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Anchorhead: Better than All TV., April 10, 2010
Note: this review was written while I was in the beginning of the game. I've since finished and have added some more notes to the end.
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I started ANCHORHEAD last night. It's not a new release--it won a slew of awards in back in 1998, and for good reason.
See, I've been craving an eerie game I could really sink my teeth into, and ANCHORHEAD has delivered.
The depth of its gameworld is incredible. When Earthworm Jim came out, everyone said, "It's like playing a Saturday morning cartoon!" Remember that? Well, ANCHORHEAD is like playing an excellently-written novella.
The attention to detail is incredible--you can interact with most objects you see, and the gameworld responds in a believable manner. Because of this, it's really easy to get into character. For example, I always lock the door when I leave the house. Does it do anything related to gameplay? No. But because I feel like I'm such a part of this world, I feel like I MUST act as though it is my real world, and thus--I lock up my (Spoiler - click to show)(electricity-less, sometimes frightening) house when I leave.
Here's another example: (Spoiler - click to show)It was morning in the game. I had just woken up, and my husband was in the shower. I had the feeling I'd need his university ID card later on, and his pants were hanging there right off the end of the bed. So I rifled through the pockets. Sure enough, the ID card was right there in his wallet...But in the end, I felt guilty about going through his things. So I left the card in his wallet.
Did I just lock myself out of some major puzzle or backstory? Maybe. But at least I didn't steal from my husband. That's the sort of feeling ANCHORHEAD evokes for me.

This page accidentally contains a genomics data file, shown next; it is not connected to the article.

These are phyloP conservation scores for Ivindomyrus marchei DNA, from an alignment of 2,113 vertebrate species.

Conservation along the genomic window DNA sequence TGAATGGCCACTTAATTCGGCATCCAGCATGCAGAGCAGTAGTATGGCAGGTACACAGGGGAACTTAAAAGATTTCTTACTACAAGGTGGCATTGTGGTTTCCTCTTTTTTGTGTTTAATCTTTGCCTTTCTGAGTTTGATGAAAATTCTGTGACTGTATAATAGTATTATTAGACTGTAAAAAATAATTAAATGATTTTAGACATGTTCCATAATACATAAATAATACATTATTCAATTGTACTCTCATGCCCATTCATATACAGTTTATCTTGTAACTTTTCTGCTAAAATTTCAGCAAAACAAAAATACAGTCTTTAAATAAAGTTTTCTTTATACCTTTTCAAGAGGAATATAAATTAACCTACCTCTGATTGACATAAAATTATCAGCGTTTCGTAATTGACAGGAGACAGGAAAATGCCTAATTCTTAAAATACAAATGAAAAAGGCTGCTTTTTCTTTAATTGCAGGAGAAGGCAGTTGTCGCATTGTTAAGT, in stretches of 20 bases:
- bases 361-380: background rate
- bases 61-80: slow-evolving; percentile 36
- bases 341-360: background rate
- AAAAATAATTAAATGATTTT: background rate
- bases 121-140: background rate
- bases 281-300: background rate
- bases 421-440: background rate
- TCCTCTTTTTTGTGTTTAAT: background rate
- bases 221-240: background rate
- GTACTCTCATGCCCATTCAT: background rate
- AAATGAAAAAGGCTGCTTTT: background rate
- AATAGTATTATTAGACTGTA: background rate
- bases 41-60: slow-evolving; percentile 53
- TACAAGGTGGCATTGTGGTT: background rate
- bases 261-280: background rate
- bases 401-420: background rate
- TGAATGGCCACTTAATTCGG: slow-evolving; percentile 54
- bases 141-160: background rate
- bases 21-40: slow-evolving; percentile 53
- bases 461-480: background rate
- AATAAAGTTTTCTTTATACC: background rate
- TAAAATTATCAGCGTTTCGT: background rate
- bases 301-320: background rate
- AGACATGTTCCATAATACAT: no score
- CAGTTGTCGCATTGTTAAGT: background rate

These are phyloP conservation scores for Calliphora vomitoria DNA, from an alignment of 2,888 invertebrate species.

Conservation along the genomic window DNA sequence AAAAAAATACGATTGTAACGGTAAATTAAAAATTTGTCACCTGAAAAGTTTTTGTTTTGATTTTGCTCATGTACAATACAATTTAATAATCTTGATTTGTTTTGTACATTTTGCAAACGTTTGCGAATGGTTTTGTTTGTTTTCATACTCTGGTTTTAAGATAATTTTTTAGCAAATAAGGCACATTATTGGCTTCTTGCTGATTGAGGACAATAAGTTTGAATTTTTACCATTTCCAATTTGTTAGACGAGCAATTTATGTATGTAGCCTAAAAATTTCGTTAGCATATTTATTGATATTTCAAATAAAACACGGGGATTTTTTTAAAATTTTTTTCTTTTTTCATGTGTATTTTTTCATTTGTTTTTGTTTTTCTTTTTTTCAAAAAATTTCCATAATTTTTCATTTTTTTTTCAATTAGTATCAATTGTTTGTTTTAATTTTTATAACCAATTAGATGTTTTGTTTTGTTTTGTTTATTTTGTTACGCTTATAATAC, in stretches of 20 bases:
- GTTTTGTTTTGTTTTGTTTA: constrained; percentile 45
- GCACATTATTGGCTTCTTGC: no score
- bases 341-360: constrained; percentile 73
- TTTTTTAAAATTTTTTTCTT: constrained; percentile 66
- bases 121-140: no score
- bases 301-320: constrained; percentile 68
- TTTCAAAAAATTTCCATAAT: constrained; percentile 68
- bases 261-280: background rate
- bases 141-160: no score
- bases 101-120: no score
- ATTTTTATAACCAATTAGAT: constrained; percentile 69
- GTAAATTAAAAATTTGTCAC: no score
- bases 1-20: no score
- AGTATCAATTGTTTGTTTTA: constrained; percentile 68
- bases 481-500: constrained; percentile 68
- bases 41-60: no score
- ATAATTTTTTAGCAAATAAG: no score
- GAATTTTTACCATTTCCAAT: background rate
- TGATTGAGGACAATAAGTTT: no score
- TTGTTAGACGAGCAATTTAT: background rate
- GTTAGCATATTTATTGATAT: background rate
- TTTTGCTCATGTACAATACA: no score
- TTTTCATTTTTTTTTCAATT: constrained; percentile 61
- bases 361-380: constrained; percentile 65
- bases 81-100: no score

(Also, the game gave me points for soaking in a bath. :3 )
Another great thing about ANCHORHEAD: the puzzles fit. There were a number of times today where I felt like I was at a total dead end, but by taking a closer look at a couple of things, tinkering around with realistic game actions--BOOM! New paths were opened. New mysteries revealed.
And there's the other thing--with some games, you solve a puzzle...bing. That's it. Check the puzzle off your list, you're done. In ANCHORHEAD, with every new revelation you discover about (Spoiler - click to show)your creepy house (and the INSANE PEOPLE who owned it), three more unsettling questions pop up. It makes it nigh impossible to put down.
I could write tons more about how I love this, but I really want to go back and see (Spoiler - click to show)what's in the crypt behind our house. You all, you just...just try it.
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Well! The final half of the game was harder for me. I probably could have figured a few of them out on my own (though for me, (Spoiler - click to show)escaping William at the slaughterhouse turned into an episode of "Guess the Verb"), but you know what it's like with walkthroughs: you can't just look ONCE.
Despite the harder puzzles taking me out of the game's spell, I still highly recommend ANCHORHEAD. Some actions you're forced into to turn the story's feeling away from Grandpa Lovecraft and into Uncle Steve's realm, but it felt appropriate.
Really...the epilogue. You'll be thinking about that for a while.
My favorite death: (Spoiler - click to show)Reading through the Huge Tome in the church. It summed up the horror of Grandpa Lovecraft's work in what--3 paragraphs? If ANCHORHEAD was a book I would have bookmarked this page. FOREVER.